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    Quote Originally Posted by Brian Elfert View Post
    A friend of mine lives in Fort Myers and he never lost power during the hurricane last year. No damage to the house really either. His house is new enough to have hurricane glass and the other updates for hurricanes. No idea if he has underground or overhead service.

    My uncle has a winter house in Fort Myers and it got damaged badly. The house flooded. It has a crawl space and I recall they were talking about maybe having to replace the subfloor along with the drywall up to four feet. Electrical needed replacing. He was lucky to have a relationship with a contractor who started on repairs as soon as insurance approved the claim.
    My daughter went to college at FGCU, so in Ft Myers. Many of her local hangouts at the beach were destroyed. Broke her heart seeing the pictures. And Punta Gorda got a direct hit AGAIN (Charlie too). The college, well built, seemed to do just fine. But it also was a few miles inland. Location matters so much.
    - Its not that Im so smart, its just that I stay with problems longer. Albert Einstein
    - Welcome to Florida. Where the old folks visit their parents

  6. #6
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    We are on up the coast in the big bend area. Have been watching it closely as well. Our neighborhood has all utilities underground which helps. As long as the power plant doesn't go off line, we are usually okay but you can't say the same for other parts of town that have above ground lines and lots of tree canopy.

  7. #7
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    Quote Originally Posted by Greg Parrish View Post
    We are on up the coast in the big bend area. Have been watching it closely as well. Our neighborhood has all utilities underground which helps. As long as the power plant doesn't go off line, we are usually okay but you can't say the same for other parts of town that have above ground lines and lots of tree canopy.
    Unfortunately, really headed your way. Stay safe. Nice that you have underground power lines.
    - Its not that Im so smart, its just that I stay with problems longer. Albert Einstein
    - Welcome to Florida. Where the old folks visit their parents

  8. #8
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    Quote Originally Posted by Alan Lightstone View Post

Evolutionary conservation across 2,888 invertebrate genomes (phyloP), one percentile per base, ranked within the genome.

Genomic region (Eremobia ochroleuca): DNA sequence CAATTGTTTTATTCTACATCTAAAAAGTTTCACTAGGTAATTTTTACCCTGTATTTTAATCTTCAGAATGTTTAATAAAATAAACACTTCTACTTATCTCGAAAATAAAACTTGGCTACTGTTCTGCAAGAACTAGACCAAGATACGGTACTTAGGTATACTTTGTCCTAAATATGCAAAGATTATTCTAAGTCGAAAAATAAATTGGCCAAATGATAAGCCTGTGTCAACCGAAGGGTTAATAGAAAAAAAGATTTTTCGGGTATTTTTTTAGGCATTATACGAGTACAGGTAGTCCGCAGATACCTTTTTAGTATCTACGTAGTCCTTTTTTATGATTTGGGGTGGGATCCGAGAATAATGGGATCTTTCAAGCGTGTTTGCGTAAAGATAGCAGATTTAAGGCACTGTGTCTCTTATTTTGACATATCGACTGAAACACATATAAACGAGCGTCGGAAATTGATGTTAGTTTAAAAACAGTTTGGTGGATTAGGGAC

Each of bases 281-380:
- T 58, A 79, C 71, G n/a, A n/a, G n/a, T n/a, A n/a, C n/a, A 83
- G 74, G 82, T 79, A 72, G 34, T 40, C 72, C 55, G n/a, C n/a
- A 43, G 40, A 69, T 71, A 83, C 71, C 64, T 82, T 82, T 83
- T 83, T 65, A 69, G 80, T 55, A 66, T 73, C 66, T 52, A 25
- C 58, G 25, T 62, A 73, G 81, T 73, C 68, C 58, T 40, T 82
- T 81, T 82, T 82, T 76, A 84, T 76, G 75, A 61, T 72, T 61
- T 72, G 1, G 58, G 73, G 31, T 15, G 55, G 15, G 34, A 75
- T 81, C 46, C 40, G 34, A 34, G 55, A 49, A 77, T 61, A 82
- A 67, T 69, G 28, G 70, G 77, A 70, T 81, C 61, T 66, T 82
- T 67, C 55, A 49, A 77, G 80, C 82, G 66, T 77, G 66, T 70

Unfortunately, really headed your way. Stay safe. Nice that you have underground power lines.
    The last track, Advisory 8, had it going more south east I think. We are in Tally and it looked to show the eye somewhere between us. Not good for anyone in Florida though. You stay safe as well!

  9. #9
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    We are in Port St. Joe and while the worst is forecast to the north and east of us, we are watching closely while doing the normal prep work (filling sandbags, quadruple checking the generator, double checking that the hurricane shutters are good to go, and that the Kevlar window fabric is laid out and ready to go up.) Hoping for the best

  10. #10
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    Jim Cantore Tour Guide.jpg
    Jim Cantore Watch.jpg
    I've called the Clearwater Chamber of Commerce, and requested that they set up barricades if he comes near here, and shoot him on sight. We'll see if that happens.
    Last edited by Alan Lightstone; 08-28-2023 at 2:46 PM.
    - Its not that Im so smart, its just that I stay with problems longer. Albert Einstein
    - Welcome to Florida. Where the old folks visit their parents

  11. #11
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    For those in parts of the country where hurricanes are more of an abstract concept, here's what the prognosis for Idalia looks like on the official NOAA National Hurricane Center website:

    Idalia_202308290900.jpg

    Alan, whose thread this is, lives close to the Southern edge of the purple band and I'm close to the Northern edge. This is a forecast, Reality will likely differ. You can see how a few miles one way or the other makes a lot of difference near the edges, although not so much in the center. This graphic is only concerned with wtnds of 39 mph which is what we used to call a good day for sailing in a former life. The NHC also has a table of the likelihood of higher winds and although the probablility is not 100% for either Alan or me, it's high enough to take very seriously.

    The purple band to the right is Franklin, which is another problem, but not for us.